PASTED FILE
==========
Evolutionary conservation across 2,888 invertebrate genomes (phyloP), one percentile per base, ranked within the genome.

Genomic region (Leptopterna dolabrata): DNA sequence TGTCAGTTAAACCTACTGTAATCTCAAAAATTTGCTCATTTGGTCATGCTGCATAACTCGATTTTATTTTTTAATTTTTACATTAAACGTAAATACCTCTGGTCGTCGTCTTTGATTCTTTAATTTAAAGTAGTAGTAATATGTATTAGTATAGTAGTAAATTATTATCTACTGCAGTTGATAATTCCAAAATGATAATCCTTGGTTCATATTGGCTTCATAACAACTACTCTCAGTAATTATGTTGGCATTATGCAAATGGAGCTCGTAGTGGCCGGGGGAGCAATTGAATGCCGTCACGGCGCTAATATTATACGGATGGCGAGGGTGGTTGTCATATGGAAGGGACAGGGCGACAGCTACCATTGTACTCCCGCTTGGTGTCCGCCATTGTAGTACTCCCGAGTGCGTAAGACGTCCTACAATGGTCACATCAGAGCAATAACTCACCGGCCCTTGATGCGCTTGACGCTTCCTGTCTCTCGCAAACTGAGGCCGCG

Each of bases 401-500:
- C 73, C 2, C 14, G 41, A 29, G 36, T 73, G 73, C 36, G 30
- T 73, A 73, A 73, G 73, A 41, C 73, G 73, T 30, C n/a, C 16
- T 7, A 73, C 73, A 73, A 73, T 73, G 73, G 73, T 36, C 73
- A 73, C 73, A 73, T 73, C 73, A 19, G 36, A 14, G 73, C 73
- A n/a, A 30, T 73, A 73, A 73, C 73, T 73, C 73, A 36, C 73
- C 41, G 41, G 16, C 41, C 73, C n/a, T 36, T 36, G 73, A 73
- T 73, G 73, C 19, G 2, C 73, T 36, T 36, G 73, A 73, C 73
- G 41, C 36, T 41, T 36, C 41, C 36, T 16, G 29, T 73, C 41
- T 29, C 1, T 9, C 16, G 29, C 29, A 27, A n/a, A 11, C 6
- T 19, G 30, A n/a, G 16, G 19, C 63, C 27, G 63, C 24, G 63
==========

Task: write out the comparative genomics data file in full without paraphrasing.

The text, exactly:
Evolutionary conservation across 2,888 invertebrate genomes (phyloP), one percentile per base, ranked within the genome.

Genomic region (Leptopterna dolabrata): DNA sequence TGTCAGTTAAACCTACTGTAATCTCAAAAATTTGCTCATTTGGTCATGCTGCATAACTCGATTTTATTTTTTAATTTTTACATTAAACGTAAATACCTCTGGTCGTCGTCTTTGATTCTTTAATTTAAAGTAGTAGTAATATGTATTAGTATAGTAGTAAATTATTATCTACTGCAGTTGATAATTCCAAAATGATAATCCTTGGTTCATATTGGCTTCATAACAACTACTCTCAGTAATTATGTTGGCATTATGCAAATGGAGCTCGTAGTGGCCGGGGGAGCAATTGAATGCCGTCACGGCGCTAATATTATACGGATGGCGAGGGTGGTTGTCATATGGAAGGGACAGGGCGACAGCTACCATTGTACTCCCGCTTGGTGTCCGCCATTGTAGTACTCCCGAGTGCGTAAGACGTCCTACAATGGTCACATCAGAGCAATAACTCACCGGCCCTTGATGCGCTTGACGCTTCCTGTCTCTCGCAAACTGAGGCCGCG

Each of bases 401-500:
- C 73, C 2, C 14, G 41, A 29, G 36, T 73, G 73, C 36, G 30
- T 73, A 73, A 73, G 73, A 41, C 73, G 73, T 30, C n/a, C 16
- T 7, A 73, C 73, A 73, A 73, T 73, G 73, G 73, T 36, C 73
- A 73, C 73, A 73, T 73, C 73, A 19, G 36, A 14, G 73, C 73
- A n/a, A 30, T 73, A 73, A 73, C 73, T 73, C 73, A 36, C 73
- C 41, G 41, G 16, C 41, C 73, C n/a, T 36, T 36, G 73, A 73
- T 73, G 73, C 19, G 2, C 73, T 36, T 36, G 73, A 73, C 73
- G 41, C 36, T 41, T 36, C 41, C 36, T 16, G 29, T 73, C 41
- T 29, C 1, T 9, C 16, G 29, C 29, A 27, A n/a, A 11, C 6
- T 19, G 30, A n/a, G 16, G 19, C 63, C 27, G 63, C 24, G 63